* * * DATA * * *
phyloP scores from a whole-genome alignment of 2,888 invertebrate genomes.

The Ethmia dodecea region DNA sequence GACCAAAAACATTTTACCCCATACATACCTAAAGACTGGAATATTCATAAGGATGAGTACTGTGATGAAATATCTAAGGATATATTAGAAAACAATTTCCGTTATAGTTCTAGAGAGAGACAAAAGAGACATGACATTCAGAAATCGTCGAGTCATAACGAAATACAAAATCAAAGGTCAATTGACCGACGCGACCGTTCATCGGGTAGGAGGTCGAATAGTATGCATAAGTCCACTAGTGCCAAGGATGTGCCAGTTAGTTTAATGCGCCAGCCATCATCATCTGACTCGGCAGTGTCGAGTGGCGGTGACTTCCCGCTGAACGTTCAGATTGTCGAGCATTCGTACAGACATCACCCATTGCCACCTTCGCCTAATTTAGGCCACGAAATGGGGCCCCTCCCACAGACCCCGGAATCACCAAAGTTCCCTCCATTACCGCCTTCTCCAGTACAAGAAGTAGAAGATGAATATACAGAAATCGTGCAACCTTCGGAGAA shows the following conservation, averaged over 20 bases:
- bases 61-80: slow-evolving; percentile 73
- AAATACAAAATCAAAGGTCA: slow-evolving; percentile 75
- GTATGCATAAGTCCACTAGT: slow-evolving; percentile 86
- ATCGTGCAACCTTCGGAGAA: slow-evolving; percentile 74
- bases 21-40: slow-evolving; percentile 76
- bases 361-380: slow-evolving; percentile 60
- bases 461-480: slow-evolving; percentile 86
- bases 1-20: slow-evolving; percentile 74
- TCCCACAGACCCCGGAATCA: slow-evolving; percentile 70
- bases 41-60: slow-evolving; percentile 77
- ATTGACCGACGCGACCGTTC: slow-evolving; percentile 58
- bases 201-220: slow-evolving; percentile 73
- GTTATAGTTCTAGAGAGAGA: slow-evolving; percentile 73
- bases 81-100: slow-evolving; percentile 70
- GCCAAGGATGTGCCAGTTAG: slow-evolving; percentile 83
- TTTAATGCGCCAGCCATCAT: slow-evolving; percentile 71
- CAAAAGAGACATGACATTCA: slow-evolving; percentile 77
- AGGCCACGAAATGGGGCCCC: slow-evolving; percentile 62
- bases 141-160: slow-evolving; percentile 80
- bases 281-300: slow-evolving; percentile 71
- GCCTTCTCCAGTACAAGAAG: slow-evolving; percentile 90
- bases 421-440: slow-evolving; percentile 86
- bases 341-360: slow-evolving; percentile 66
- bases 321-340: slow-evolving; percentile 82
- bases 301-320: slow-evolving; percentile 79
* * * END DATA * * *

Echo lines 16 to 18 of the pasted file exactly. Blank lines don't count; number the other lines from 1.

- bases 81-100: slow-evolving; percentile 70
- GCCAAGGATGTGCCAGTTAG: slow-evolving; percentile 83
- TTTAATGCGCCAGCCATCAT: slow-evolving; percentile 71